Towers of Clay
Termites Play a Vital Role in African Ecosystems
Few creatures can claim to have such a massive impact on the environment in which they live as can the termites. The conspicuous mounds made by certain species are a dominant feature of African savannas and, though tiny and practically blind, these highly sociable insects play a major role in the functioning of ecosystems.
Impressive towers of clay built by some termite species provide a home for a variety of other creatures and are often colonised by plants to create new habitats such as thickets. On floodplains, the raised mounds can eventually become islands as silt is deposited on their margins and they grow outward.
Termites typically feed on dead plant material such as wood, bark and straw, being able to digest woody fibres with the help of bacteria that live in their stomachs. Acting as highly efficient decomposers, the termites return the plant nutrients to the soil through their faeces and saliva. Lacking pigment and a protective exoskeleton, termites operate mostly underground, but some species forage above ground after dark. In some parts of Africa, there may be as many as 10 000 termites to a square metre of soil surface, so it is not surprising that these insects also feature in the diet of numerous other species.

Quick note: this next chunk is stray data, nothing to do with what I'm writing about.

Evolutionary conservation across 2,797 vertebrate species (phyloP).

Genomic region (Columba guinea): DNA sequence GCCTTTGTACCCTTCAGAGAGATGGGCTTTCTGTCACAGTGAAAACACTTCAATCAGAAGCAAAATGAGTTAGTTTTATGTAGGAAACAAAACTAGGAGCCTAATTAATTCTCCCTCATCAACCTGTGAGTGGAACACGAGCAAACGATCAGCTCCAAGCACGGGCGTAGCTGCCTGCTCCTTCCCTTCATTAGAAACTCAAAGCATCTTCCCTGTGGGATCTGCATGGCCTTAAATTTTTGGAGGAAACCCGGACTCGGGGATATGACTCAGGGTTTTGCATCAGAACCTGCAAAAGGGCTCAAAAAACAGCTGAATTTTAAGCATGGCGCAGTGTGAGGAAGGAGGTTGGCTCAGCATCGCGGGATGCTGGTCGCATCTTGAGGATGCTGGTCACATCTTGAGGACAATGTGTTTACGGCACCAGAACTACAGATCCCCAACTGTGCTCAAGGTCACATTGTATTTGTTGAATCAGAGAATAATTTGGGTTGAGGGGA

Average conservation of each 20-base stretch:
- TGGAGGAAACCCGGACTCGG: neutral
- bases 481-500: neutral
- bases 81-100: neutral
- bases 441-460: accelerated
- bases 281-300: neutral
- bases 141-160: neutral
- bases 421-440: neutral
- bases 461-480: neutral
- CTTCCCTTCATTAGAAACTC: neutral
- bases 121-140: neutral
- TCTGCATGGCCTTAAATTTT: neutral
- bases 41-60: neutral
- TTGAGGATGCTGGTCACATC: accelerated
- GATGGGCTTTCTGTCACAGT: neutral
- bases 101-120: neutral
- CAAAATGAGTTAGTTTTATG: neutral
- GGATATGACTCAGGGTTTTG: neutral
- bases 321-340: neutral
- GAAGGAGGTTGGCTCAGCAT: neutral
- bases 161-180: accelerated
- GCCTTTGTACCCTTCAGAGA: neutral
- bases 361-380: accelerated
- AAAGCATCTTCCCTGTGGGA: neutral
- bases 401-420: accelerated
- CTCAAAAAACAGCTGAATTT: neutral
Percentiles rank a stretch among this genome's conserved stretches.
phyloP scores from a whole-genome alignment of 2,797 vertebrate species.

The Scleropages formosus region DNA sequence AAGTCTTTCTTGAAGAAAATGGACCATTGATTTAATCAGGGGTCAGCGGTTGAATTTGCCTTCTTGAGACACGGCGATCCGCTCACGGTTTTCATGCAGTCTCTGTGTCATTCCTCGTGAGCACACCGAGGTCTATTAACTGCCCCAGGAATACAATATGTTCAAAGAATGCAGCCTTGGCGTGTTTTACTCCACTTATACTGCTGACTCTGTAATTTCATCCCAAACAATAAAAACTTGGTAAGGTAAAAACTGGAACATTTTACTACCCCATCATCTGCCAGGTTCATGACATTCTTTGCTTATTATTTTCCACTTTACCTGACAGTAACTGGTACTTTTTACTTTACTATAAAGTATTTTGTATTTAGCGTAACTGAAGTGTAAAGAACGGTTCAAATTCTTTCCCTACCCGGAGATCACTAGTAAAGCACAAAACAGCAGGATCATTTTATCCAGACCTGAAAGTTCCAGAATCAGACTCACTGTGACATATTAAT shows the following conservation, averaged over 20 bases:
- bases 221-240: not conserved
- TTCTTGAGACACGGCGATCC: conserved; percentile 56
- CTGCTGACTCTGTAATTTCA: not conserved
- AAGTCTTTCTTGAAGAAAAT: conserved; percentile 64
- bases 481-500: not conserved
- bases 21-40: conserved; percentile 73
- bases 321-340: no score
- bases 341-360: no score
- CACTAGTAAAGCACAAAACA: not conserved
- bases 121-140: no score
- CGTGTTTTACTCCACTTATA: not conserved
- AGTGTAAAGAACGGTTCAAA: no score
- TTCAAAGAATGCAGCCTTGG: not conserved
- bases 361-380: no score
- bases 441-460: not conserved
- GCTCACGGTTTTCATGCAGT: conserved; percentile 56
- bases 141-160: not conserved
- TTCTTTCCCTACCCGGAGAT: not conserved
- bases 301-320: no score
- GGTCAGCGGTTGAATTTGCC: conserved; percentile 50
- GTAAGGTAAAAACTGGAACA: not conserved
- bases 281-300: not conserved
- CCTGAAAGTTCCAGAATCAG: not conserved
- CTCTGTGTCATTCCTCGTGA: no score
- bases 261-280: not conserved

The gregarious and highly social termites are often incorrectly referred to as 'white ants' or 'flying ants' although they are not closely related to ants at all. But, like ants, they live in well-ordered colonies with soldiers, workers and reproductives. Over 2000 species of termite exist in seven families throughout the warmer parts of the world.
Mounds and Nests
Various species of the family Termitidae are responsible for the characteristic mounds (more primitive families do not construct mounds). Some species of Macrotermes are responsible for the often gigantic, pointed mounds while the species of Trinervitermes build smaller, conical domes. Most of these mound-building termites have a symbiotic relationship with various species of fungi, which serve to maintain a level of humidity in the mound and provide food for the reproductives and the young.